Thursday, October 13, 2016

Need a Pillow?

   Lately I've been doing a lot of traveling. A couple of weeks ago I accompanied my father to Washington D.C. for a military reunion that had to do with a Cold War bomber he flew. I will probably write about that trip soon. I had a great time and learned a lot about my father's past that he never talks about.

   As you read this, Lana and I are with my best friend from college, Steve and his wife. We are re-creating our spring break trip from 1976, where we went from our University of Missouri campus to the State of Arizona by car. A lot of things happened on that trip, too numerous to mention in this space, from running out of gas in the middle of New Mexico at two in the morning, to hiking to the bottom of the Grand Canyon and back out in the same day and ending up with frostbite on two toes. Obviously, after adding forty years to our bodies, some things will not be done again, especially when perhaps they shouldn't have been done the first time.

   As I have traveled over the years, both with Lana and then again with my son on fishing trips, or more recently with my father, I have noticed a pattern and it has to do with pillows and the quality of the hotel. The better the hotel, the more pillows on the bed. Ever notice that? The same goes for cruise ships too.

   A little over a year ago, my son Daryn and I went fishing to Ontario, Canada. We  have made this trip several times and as we usually do, we stop and spend the night in International Falls, Minnesota. I had made the reservation ahead of time and thought it was where we had stayed before. It wasn't. Not good. There are Holiday Inn's, Ramada's, Homewood Suites, etc. wherever you go. Not so much in International Falls. Not even Motel 6. This was more like Motel 3 or 2. The sheets had stains. I'm serious. I don't even want to know what they were from. The pillows? Flat as a piece of paper and we are lucky there were two per bed so we could stack them to try to make one good one.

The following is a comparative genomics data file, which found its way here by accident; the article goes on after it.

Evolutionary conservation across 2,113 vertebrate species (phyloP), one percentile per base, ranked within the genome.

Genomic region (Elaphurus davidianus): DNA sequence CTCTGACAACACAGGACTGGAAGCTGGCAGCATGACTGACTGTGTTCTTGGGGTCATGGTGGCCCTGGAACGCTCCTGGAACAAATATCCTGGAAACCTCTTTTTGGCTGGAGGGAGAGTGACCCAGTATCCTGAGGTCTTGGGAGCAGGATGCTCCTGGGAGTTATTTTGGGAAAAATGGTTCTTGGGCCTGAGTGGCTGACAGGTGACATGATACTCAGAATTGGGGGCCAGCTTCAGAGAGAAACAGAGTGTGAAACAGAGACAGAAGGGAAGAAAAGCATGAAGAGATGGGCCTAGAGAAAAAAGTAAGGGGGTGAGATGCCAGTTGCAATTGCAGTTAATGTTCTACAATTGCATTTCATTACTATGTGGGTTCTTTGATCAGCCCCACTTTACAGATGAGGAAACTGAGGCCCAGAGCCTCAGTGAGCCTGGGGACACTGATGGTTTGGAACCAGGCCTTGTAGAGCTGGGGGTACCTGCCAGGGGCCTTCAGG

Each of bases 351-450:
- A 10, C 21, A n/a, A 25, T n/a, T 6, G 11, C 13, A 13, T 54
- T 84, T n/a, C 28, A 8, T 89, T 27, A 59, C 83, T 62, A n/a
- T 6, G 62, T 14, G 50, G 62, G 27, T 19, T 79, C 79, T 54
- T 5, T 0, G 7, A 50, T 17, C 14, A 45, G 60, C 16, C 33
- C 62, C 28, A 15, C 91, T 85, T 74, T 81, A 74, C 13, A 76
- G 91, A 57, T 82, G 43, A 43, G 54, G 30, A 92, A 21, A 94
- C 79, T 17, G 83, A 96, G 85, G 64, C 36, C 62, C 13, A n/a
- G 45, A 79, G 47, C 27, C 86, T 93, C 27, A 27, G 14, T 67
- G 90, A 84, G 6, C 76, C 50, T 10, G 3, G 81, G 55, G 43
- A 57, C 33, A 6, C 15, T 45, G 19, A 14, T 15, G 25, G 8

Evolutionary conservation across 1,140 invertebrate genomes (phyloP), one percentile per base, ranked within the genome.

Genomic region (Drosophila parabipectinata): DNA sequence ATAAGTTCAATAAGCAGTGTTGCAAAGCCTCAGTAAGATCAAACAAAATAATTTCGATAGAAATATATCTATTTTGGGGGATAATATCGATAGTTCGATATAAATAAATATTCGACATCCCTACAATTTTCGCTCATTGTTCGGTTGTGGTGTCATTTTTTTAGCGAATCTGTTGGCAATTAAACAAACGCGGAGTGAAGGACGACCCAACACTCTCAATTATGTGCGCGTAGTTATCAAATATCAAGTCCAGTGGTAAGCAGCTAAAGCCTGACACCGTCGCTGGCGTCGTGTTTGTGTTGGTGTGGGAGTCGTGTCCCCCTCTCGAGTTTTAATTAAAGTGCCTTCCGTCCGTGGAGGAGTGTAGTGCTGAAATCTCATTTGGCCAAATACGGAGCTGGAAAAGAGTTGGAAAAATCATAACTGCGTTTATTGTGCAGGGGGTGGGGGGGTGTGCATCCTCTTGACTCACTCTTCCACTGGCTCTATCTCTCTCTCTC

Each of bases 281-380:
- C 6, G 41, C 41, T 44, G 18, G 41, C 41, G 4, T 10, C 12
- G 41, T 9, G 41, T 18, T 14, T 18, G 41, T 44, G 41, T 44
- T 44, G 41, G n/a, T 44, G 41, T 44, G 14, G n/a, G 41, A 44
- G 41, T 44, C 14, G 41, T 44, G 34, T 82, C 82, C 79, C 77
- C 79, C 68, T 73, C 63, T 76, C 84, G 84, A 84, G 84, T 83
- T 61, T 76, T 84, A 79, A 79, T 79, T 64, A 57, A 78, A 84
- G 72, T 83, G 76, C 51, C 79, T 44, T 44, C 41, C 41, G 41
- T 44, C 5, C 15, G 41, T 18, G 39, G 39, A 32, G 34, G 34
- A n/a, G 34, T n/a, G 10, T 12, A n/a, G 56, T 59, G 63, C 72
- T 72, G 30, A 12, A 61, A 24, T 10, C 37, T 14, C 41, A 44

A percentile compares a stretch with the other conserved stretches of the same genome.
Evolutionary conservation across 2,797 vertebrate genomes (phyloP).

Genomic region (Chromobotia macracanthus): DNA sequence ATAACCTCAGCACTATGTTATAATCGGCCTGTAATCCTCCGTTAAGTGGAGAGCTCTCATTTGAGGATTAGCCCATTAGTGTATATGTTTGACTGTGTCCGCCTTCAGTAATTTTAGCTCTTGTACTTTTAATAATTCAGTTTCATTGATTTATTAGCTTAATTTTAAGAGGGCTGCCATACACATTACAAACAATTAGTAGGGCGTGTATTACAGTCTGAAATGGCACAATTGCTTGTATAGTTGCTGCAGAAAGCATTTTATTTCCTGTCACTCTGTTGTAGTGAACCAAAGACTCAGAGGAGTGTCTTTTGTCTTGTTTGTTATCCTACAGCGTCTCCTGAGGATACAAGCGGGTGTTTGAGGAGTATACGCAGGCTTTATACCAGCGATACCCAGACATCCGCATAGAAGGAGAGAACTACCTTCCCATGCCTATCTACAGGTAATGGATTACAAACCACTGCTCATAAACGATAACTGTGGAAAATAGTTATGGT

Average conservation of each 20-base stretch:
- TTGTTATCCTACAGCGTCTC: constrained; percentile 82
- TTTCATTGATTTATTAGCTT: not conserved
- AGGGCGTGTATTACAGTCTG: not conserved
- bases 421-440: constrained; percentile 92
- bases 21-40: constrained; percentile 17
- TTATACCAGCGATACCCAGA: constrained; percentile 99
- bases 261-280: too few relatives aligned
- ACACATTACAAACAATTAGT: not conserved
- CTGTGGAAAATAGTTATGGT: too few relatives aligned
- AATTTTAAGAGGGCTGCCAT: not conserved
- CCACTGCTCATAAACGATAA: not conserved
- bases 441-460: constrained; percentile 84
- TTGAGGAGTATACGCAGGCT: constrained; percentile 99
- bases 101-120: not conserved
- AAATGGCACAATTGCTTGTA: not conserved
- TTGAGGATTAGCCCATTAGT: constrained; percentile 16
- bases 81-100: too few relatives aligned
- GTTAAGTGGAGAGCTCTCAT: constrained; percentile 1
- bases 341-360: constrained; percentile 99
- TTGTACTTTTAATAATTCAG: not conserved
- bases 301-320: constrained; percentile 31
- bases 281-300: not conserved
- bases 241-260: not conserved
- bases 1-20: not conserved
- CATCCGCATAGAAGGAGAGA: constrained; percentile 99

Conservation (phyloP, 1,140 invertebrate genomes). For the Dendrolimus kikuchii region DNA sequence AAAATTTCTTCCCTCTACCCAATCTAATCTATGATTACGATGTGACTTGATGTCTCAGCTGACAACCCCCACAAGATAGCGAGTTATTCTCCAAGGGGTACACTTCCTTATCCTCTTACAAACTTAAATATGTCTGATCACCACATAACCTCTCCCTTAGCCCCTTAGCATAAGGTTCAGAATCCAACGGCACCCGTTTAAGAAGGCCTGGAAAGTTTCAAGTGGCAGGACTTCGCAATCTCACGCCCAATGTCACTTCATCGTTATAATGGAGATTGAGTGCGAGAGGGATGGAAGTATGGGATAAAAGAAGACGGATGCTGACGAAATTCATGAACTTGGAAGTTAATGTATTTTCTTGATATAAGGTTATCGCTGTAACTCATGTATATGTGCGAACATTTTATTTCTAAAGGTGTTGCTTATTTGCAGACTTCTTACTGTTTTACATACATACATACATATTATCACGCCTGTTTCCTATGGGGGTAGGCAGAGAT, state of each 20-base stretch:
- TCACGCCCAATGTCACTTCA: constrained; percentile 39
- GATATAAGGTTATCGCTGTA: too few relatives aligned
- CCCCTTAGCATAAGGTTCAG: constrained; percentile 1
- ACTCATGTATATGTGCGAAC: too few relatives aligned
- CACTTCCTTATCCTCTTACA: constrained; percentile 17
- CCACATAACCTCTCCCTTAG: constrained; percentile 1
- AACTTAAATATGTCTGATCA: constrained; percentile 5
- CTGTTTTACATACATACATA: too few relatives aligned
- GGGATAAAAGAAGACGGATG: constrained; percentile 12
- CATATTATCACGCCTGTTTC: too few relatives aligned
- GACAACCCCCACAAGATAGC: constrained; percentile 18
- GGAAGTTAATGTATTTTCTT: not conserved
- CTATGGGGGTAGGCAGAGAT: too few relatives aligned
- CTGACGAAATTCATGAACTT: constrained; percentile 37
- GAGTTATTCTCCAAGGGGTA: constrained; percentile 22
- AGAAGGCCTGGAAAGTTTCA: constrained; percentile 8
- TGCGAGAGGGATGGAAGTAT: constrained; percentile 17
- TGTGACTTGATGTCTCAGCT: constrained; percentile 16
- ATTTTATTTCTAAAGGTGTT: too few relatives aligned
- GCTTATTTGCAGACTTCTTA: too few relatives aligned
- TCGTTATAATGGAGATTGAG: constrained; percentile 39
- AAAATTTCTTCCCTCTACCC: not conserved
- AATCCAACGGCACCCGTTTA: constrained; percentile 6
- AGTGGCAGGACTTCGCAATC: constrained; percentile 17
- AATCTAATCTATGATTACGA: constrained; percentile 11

Now we go to the other end of the spectrum. Washington D.C. The Westin Dulles. My father and I entered our room. Very nice, large room as I have seen many times before traveling with Lana. I went to my side of the room and smiled as I looked at the bed. There were about forty-three pillows on it. I mean, really? Isn't that overkill? I felt like I was on the set of an HGTV show. I was expecting to see someone rush in with a lavender candle and shove it up my butt and have me stand on the balcony for perspective.

   Having forty-three pillows is wonderful and all, and the quality of them is usually more like the ones we have at home, but when it is bedtime, what do you do with the other forty-one? I mean, hey, that's a lot of pillows. I thought about stacking them in the hall. I even thought about knocking on the doors of my neighbors and giving each of them one or two each night. Maybe they could use a little extra comfort. I don't. I ended up tossing them into a huge pile by the window.

   Here's the thing I had to make note of. My father was with me, not my wife. He had pillows too. A second bed in the room was being used. I had to make note of what he did with his pillows. You see boys and girls, when you reach my age, after your warranty on your body goes out and parts start breaking, you have no choice. You have to get up in the middle of the night. In this case, I NEEDED to know where his pillows were each night or else I might die.

   I wouldn't want my last act to get up in the middle of the night in a dark room, needing to go to the bathroom, and trip over a stack of forty-one soft, fluffy pillows. I would then go down, hit my head on one of those heavy composite workstations, and then fall to the floor, landing on said pillows, staining them with my blood, my father never hearing a thing because everything cushioned by those stupid pillows.

   Can we cut down to, oh I don't know, maybe fifteen?

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